Employee advocacy platforms like EveryoneSocial have become a powerful tool to track real-time engagement with company initiatives and communications. Keeping employees informed of the latest news and content, but also driving real-time discussions and community.
Additionally, internal programs can be used for celebrations around company milestones and work wins can really be amplified by enabling employees to share these successes with their social networks.
The Modern Elements of Employee Engagement
Companies that embrace employee advocacy platforms should tap into these key factors to drive employee engagement in new and innovative ways.
Managers play an important role in maintaining high levels of employee engagement so being accessible and engaged in social arenas can have a positive impact on team productivity.
Managers that share photos from their personal lives, hobbies, and interests are also able to grow relationships on teams and help everyone feel more connected.
For teams that are working remotely, getting more frequent updates from leaders and managers helps employees feel in the loop and more connected to the company as a whole.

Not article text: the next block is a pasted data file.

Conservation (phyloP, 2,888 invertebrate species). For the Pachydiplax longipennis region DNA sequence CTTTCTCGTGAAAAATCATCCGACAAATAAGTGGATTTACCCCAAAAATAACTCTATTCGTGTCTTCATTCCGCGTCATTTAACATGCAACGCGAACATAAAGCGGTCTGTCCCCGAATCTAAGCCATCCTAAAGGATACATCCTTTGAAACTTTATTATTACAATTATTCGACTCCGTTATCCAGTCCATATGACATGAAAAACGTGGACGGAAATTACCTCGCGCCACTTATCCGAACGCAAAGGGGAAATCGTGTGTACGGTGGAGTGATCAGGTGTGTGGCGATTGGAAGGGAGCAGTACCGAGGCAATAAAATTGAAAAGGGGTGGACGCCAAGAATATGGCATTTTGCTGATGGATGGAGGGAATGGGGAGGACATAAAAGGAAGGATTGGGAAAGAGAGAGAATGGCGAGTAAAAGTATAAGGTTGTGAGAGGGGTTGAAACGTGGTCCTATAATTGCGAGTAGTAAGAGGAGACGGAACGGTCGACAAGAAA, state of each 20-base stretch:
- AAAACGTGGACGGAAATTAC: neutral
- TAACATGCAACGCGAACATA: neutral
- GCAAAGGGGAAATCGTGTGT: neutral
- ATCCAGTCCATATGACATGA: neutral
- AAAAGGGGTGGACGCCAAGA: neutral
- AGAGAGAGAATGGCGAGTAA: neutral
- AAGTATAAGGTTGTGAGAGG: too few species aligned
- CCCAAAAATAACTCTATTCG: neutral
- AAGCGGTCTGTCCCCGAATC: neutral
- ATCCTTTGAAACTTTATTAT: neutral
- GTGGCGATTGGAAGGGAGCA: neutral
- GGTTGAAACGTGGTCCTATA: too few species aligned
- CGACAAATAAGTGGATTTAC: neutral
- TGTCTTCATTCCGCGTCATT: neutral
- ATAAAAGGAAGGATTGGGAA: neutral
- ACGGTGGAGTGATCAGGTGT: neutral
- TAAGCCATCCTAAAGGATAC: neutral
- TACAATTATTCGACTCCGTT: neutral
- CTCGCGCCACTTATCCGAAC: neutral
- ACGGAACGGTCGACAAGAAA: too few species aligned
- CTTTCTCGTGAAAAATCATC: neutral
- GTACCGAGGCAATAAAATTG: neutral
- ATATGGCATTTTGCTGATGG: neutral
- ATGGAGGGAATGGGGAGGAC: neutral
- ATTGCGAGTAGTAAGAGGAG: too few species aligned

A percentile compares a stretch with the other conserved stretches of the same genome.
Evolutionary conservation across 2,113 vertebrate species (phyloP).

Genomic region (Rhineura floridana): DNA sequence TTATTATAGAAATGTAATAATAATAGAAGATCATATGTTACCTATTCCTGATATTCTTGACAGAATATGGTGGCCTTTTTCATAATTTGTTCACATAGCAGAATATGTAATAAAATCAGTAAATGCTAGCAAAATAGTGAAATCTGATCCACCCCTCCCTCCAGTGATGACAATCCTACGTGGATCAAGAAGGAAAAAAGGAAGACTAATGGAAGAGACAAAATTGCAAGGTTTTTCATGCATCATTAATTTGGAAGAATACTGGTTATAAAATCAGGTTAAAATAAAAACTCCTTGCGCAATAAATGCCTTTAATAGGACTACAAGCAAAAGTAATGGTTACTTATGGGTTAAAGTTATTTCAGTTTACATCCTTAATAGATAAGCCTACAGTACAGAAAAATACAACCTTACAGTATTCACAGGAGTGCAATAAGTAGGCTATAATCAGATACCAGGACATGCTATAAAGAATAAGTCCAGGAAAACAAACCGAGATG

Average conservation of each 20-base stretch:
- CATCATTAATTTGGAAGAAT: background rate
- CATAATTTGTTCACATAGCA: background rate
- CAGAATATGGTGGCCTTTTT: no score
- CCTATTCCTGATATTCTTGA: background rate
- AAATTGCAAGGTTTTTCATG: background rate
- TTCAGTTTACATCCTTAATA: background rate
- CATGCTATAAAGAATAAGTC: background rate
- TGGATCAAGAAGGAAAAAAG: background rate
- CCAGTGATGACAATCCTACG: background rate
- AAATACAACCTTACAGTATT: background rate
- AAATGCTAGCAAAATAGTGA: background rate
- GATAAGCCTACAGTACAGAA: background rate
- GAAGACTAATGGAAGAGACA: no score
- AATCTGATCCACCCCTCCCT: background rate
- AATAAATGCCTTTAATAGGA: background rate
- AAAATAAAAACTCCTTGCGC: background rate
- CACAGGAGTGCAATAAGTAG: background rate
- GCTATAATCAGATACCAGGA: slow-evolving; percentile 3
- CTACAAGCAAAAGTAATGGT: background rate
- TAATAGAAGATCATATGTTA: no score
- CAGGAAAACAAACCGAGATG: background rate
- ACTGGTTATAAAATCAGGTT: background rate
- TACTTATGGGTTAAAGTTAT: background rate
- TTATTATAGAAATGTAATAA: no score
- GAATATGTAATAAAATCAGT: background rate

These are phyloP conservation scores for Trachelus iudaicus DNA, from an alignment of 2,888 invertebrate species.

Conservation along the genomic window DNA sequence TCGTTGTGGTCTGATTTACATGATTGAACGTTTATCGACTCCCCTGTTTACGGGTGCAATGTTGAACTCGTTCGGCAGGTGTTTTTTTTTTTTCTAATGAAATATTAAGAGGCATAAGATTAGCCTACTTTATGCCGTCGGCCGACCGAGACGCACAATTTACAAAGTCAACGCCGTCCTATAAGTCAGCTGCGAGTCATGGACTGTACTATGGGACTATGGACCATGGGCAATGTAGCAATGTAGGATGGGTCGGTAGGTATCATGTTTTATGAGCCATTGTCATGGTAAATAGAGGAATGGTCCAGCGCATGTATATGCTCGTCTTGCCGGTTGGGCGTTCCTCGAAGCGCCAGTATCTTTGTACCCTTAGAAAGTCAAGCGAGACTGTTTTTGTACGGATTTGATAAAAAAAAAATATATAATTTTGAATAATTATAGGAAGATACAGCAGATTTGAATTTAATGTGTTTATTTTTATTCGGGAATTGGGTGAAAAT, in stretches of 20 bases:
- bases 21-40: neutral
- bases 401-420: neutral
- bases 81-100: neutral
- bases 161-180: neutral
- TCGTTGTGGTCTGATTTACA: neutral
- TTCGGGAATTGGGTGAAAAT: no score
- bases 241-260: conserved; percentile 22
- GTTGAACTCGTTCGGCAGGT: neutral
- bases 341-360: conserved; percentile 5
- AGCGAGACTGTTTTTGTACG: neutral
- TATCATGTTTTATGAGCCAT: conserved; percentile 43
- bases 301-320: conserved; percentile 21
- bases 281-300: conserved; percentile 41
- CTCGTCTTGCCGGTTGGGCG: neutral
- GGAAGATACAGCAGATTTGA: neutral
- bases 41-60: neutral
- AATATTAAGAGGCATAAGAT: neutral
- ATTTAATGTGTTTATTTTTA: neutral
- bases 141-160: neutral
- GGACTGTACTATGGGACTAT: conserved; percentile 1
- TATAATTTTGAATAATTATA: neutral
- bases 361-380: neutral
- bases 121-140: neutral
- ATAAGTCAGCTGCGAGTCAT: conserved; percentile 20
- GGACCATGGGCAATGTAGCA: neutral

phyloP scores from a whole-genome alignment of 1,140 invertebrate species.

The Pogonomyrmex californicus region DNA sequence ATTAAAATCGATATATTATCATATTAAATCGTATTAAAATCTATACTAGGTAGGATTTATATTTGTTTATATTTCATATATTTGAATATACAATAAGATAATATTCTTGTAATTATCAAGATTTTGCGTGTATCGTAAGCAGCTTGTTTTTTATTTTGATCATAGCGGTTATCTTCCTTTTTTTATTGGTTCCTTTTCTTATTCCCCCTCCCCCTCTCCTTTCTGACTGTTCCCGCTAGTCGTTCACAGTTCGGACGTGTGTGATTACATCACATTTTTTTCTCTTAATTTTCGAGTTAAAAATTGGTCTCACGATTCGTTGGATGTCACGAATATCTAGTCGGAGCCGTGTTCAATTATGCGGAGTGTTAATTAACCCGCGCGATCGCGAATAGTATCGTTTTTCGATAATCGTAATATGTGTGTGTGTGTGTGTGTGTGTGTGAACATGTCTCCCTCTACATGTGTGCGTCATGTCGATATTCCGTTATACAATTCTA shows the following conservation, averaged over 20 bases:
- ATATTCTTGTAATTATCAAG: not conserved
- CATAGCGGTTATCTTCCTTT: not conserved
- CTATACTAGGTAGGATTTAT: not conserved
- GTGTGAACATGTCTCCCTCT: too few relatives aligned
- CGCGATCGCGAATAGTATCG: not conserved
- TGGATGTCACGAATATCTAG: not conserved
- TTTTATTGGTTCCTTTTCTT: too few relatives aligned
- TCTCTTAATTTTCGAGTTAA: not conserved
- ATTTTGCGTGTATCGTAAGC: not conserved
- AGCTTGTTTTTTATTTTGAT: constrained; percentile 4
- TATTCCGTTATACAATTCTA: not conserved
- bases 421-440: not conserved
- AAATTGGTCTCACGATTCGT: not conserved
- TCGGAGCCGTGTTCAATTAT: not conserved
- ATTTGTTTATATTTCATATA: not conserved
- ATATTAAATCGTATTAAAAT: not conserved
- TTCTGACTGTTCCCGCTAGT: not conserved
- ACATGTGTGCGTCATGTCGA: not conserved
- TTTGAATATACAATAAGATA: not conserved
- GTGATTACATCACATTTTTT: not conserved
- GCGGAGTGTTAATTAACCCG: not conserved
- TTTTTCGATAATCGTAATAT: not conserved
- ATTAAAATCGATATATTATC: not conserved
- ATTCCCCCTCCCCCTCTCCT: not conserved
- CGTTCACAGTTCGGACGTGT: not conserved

Open and honest communication is crucial for maintaining engagement levels.
Instead of solely relying on email, messaging platforms, or out-dated intranets, teams can share videos and leave comments on social posts.
Keeping discussions going around both industry and company news lets employees weigh in directly and share notes from their experiences with customers and clients.
Recognition and Rewards
Employee recognition is a strong motivating force to work harder and get more involved.
Celebrating work anniversaries, sending out notes of kudos after getting through a challenge, and sharing customer feedback are all great ways to implement positive reinforcement for hard work.
And it’s especially challenging in global workplaces, those working remotely, or staff on the frontlines. But one easy way for employees to know that you value their insights and efforts is to reward them for it!
EveryoneSocial’s leaderboard feature that shows which employees are most actively sharing and engaging. It makes it easy for everyone at the company to see who is actively participating and drive some healthy competition.
When your rewards system lines up with your business and employee values, everyone will want to get involved and feel appreciated.
Sharing content across teams leads to a more educated and strategic organization. Opportunities for career development and growth can positively impact employee engagement levels.
Use employee advocacy platforms as a gateway to keep your employees learning from all departments and teams.